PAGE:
The Guardian of the planet appears as a floaty face in the sky, then as a robed and hooded man. He might as well be the Keeper of the Bridge of Death, or something. Like most mystic guardians he’s very powerful. He claims he could have destroyed both ships in orbit, and was clearly able to monitor their activities while sucking their power. He can also see into the minds of those on the planet as he tests and judges them.
At no point does he ask anyone about the air-speed velocity of an unladen swallow.

Future Prejudice
From Picard’s throwaway comment in ‘Encounter at Farpoint’ it’s clear that the Ferengi aren’t well thought of, even before this contact.
Worf calls them pygmy cretins, which is harsh.
Riker decides that the Ferengi are like humans used to be and, with their current tech level, this makes them dangerous. He also very patronisingly says that they must be given the chance to learn. So basically it’s not that Ferengi are different, they’re just plain backwards.

Staff Meetings: 2
1. Bridge crew go to the lounge to discuss how they can get away from or combat the Ferengi. Surrender is decided as the best option.
2. Bridge crew got to the lounge  to discuss the planet, how it is holding them, and what they should do about it.

Won’t Somebody Think of the Children?
The Enterprise loses so much power so fast that life support is barely functional and families huddle together with blankets to keep warm. Dr Crusher tells Picard she almost gave Wesley a sedative so he can slip away peacefully. This is grim stuff, and clearly space is no place for children. Yet it seems that Star Fleet officers choose to enforce this dangerous lifestyle on their kids, rather than having them live in the utopian safety of the Federation planets.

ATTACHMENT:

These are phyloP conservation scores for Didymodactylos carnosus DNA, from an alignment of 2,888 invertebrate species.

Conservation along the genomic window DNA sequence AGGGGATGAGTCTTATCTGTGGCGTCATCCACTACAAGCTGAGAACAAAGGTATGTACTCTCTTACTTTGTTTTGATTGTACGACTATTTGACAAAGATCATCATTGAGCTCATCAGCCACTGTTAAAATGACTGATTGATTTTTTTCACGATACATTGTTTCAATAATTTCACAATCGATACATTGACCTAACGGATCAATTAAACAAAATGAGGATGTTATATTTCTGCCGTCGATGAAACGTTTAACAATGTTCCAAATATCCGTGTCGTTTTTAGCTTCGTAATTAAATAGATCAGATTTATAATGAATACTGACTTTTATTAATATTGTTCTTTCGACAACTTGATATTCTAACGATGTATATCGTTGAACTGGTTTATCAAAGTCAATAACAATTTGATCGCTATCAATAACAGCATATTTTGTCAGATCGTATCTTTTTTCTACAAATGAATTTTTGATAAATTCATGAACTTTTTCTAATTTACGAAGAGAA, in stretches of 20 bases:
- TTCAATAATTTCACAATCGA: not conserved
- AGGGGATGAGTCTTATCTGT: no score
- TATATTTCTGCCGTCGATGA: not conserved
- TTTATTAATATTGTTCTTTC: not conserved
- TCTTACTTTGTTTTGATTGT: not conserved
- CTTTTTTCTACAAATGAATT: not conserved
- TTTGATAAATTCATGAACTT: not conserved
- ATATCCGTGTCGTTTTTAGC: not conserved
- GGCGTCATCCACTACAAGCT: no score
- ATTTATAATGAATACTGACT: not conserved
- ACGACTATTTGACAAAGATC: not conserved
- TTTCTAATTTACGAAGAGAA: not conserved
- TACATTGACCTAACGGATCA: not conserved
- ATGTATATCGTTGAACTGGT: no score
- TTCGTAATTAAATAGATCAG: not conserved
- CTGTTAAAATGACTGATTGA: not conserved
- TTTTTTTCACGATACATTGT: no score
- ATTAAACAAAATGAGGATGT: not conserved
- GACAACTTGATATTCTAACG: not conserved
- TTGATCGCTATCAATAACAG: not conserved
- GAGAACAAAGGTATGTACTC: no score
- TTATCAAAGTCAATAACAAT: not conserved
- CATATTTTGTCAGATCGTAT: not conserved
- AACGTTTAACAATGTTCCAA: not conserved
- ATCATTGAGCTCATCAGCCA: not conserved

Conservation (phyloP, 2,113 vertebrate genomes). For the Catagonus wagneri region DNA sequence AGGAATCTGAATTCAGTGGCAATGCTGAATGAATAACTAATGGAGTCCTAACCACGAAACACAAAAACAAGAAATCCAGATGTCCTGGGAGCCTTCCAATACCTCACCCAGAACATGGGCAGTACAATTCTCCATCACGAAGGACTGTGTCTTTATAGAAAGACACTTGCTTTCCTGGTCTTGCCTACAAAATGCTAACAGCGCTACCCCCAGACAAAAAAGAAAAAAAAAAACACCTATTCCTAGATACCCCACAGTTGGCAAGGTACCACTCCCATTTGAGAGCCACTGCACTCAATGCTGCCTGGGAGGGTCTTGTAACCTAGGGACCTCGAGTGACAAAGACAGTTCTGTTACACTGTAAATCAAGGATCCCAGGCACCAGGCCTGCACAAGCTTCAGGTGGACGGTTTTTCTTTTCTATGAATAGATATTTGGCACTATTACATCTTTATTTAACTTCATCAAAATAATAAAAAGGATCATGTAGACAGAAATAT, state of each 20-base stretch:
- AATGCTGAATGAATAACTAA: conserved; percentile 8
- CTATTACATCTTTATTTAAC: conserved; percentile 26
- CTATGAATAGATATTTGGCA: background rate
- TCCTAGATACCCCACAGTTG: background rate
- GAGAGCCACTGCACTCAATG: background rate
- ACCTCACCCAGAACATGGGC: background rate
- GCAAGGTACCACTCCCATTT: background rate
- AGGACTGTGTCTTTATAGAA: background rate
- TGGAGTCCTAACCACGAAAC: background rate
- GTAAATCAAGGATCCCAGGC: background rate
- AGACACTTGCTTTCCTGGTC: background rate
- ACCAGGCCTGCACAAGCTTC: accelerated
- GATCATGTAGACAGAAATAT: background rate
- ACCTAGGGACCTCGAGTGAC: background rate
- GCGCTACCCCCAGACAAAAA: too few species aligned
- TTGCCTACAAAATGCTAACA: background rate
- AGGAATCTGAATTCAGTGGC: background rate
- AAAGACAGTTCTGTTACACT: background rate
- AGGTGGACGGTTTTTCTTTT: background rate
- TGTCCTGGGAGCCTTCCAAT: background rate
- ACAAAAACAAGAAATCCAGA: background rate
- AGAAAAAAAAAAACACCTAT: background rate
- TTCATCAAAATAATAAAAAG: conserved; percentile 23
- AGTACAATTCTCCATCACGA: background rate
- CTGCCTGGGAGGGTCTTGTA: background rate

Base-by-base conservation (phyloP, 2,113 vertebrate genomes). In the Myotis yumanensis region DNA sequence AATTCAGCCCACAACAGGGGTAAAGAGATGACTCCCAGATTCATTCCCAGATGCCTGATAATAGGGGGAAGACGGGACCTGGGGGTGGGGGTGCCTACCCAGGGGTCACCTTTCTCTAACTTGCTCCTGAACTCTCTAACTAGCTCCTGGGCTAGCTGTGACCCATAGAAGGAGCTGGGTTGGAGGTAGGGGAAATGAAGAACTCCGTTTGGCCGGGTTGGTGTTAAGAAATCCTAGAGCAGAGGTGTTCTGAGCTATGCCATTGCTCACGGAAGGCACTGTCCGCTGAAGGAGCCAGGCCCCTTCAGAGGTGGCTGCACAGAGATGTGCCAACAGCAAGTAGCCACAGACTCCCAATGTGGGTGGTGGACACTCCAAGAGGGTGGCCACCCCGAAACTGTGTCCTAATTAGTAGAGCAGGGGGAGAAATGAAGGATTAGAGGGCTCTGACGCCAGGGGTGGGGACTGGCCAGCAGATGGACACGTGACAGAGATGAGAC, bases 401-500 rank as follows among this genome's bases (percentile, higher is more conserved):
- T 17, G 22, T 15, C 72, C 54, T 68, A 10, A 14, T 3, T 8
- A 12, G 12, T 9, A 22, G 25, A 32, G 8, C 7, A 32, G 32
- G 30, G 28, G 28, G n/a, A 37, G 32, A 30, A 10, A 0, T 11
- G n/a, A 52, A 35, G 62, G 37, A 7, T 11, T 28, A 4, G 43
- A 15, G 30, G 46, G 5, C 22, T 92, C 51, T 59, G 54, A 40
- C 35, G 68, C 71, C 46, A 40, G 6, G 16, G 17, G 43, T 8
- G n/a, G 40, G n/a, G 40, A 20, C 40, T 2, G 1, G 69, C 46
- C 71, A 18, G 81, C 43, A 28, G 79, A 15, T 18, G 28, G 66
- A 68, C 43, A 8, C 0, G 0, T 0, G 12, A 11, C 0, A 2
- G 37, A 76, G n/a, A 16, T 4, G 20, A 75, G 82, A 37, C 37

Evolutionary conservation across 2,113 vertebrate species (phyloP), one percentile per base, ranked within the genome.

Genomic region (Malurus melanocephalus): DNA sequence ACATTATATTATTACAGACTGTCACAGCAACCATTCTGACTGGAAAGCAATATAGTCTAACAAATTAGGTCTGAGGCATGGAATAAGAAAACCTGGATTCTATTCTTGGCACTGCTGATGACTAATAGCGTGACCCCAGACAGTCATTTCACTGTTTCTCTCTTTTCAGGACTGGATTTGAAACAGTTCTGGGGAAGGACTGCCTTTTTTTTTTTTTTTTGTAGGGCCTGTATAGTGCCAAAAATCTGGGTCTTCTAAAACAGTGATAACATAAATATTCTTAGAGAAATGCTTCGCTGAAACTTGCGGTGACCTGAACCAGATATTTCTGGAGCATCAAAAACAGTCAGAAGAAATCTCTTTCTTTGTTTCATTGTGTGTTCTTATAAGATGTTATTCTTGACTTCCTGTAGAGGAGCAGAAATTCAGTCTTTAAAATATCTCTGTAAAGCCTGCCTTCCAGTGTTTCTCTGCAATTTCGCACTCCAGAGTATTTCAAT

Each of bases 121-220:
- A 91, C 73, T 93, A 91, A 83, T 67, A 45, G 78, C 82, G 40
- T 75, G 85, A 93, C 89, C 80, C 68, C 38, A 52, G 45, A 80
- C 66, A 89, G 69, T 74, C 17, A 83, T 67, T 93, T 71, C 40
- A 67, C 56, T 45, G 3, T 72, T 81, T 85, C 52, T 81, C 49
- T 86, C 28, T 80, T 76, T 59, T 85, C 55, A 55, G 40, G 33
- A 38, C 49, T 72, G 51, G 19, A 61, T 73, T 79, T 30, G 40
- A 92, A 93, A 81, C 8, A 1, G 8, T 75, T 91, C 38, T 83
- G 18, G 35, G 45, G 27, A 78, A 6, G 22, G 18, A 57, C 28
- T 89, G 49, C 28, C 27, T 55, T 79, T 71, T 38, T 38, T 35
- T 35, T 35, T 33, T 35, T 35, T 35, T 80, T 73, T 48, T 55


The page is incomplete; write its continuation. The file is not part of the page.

The End
The Enterprise and Ferengi ship are allowed to leave, the Enterprise gets the stolen goods back. Of course everyone on the Enterprise is too tired to be happy about this because they’re still sleepy from the oxygen deprivation. Riker decides to cheer everyone up by sending the Ferengi some Chinese finger traps as a hilarious practical joke (you see how the Federation are much more advanced).


  1. Just finished watching this one last night. I wonder what the retrospective reasoning is for these particular Ferengis' monkey-like gamboling?

    1. I've heard that Armin Shimmerman said the directions they received for those scenes were to jump like crazed gerbils.
      They didn't look so much like gerbils (I used to own some), but crazed jumping was definitely a theme there.

  2. I seem to remember from my long ago first aid training that you can be in a state of semi-conciousness where you can't respond vocally, but will still react to things, if only by small movements. Therefore asking are you concious can be useful (if not the best way to establish it)

    It's why medics will use a small flashlight on people's eyes for example; if they're semi-concious, the eyes will follow, if not they won't.

    1. Oh yeah. All the First Aid I've done (which has been over a number of years, and Lord knows they keep changing it) has focused on checking consciousness by sound, not light. Amateurs aren't encouraged to touch eyes.
      Though in this case it was still pretty ridiculous as Geordi was suspended upside down and did seem to be moving IIRC.